We have carried out precisely such analysis in order to compare the field
configurations emerging from our analysis with the field configurations
obtained by Khoury & Weltman KW04 (). As mentioned above, the relevant energy functional is given by Eq.(32).
We note by looking at this equation that the second term of the integrand
will contain a constant corresponding to the minimum of the effective potential which is determined by the environment. This constant does not affect the calculation of the chameleon force between the bodies because the force is derived from the variation of the potential with respect to the bodies’ separation and the contribution from such a constant, as long as the bodies are not deformed, is independent of the separation. On the other, the integral of such constant in the whole space, extending to infinity, would lead to an infinite contribution for the energy. In any event it is clear that such term is irrelevant in the determination of the force between two bodies
^{10}^{10}10 In the realistic context of the full fledge chameleon theory that term would have to be regarded as a contribution to the “cosmological constant”.. In view of this, and in order to work with only finite energy functionals, we proceed to “renormalize” our expressions by subtracting the divergent term, and considering just,

(33) |

In this paper, we analyse two experimental situations: i) the Eöt-Wash torsion balance: an Earth based experiment where the large body is a mountain and the test bodies are centimeter-size metal sphere and ii) the Lunar Laser Ranging experiment where the large body is represented by the Sun and the test bodies by the Earth and the Moon. In each scenario the bodies are surrounded by an environment, which is described in more detail in Sections V.1 and V.2.

For each of the experimental situations considered in detail in this work we have computed the value of the above functional Eq.(33) corresponding to the two body problem using the field configuration obtained with our method (described in Section II.2)
and that corresponding to the field configuration obtained in the standard
approach. We remind the reader that in such approach (as exemplified by the
work of Khoury and Weltman) the effect of the small body is ignored when
determining the scalar field configuration, and the force on the latter is
estimated by simply considering the gradient of the field corresponding to the large body and
the environment at the location of the small body (see Appendix B) with some additional factors which are related with the thin shell parameter
. Moreover it often relies
on a approximated expression for the effective potential that differs from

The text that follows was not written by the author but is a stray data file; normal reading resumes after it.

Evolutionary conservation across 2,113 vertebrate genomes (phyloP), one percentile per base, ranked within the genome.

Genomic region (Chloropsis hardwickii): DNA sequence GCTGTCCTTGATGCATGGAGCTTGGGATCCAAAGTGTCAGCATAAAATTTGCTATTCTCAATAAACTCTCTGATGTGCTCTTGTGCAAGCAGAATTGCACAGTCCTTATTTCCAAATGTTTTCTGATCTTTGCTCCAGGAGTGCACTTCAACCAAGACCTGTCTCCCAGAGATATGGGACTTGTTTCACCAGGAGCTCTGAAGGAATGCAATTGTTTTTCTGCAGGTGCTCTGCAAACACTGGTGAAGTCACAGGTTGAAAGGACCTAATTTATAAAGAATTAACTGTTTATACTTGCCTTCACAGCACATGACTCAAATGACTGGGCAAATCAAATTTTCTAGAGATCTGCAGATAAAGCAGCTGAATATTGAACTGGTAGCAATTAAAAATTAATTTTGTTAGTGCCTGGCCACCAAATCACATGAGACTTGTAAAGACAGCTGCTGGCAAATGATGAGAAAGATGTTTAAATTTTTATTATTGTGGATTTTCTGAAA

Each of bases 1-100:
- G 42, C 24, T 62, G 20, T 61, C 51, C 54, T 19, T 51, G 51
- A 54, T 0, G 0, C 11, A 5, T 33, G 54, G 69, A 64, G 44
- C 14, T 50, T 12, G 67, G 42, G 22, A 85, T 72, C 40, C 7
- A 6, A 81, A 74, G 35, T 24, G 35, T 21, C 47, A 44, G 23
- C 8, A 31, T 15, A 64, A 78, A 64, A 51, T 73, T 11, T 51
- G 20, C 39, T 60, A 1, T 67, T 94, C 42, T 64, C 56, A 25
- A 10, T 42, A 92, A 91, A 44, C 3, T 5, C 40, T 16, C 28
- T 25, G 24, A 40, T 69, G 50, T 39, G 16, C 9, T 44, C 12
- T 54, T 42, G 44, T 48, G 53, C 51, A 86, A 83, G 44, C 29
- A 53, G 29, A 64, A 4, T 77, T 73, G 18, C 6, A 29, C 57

that the one we employ (see Appendix E).^{11}^{11}11As regards the expressions obtained by Mota & Shaw MS07 () for the chameleon field, we could not apply the energy criterion since the explicit expression for the chameleon field is not reported in their work
but they just present an expression of the derived force.
On the other hand, a solution considering the contribution of the test body was proposed by Hui et al Hui2009 () and used in Refs. Brax2010 (); Burrage15 () to calculate the Eötvös parameter. In that work, a superposition of the one body problem solution of both the large and the test bodies is considered. Furthermore, the authors claim that this solution is valid outside both bodies. However, no expression for the field inside the bodies is provided. Therefore, it is not possible to apply the energy criterion proposed in this section to the above mentioned solution ^{12}^{12}12 Nevertheless, we applied the energy criterion to the region where the field is defined and found that our solution has lower value of the energy functional. The values of shown in Section V are computed from Eqs. 41a and 41b. However the reader should take into account that using such expressions for within the Khoury and Weltmann approach yields strictly speaking for universal given the fact that in such analysis the test body is treated as a point particle.

Figure 5 shows the results for the Eöt-Wash torsion balance. The test body (Al) and the source (the mountain) are taken as immersed
in the same environment when computing the energy of the field configurations. We considered the cases meV (the cosmological chameleon) with as the density of the vacuum-chamber while for the case eV, was taken as the atmosphere’s density. For the case meV (left panel) the relative difference of the energy functional is small but the energy of the field configuration obtained with our method is always smaller. We have also checked that similar results are obtained for various values of .
On the other hand, for the case eV, the situation is different. Figure 5 (right panel) shows that for and the energy criterion indicates that our approach yields an energy that is much larger than the corresponding energy obtained
in the standard approach which indicates that the latter is much trustworthy. On the other hand, for the two body problem with the quadratic approximation for is a better solution to the exact problem than the one obtained from the standard approach^{13}^{13}13For the relative difference is of order but always positive. This cannot be appreciated from the left panel of Figure 5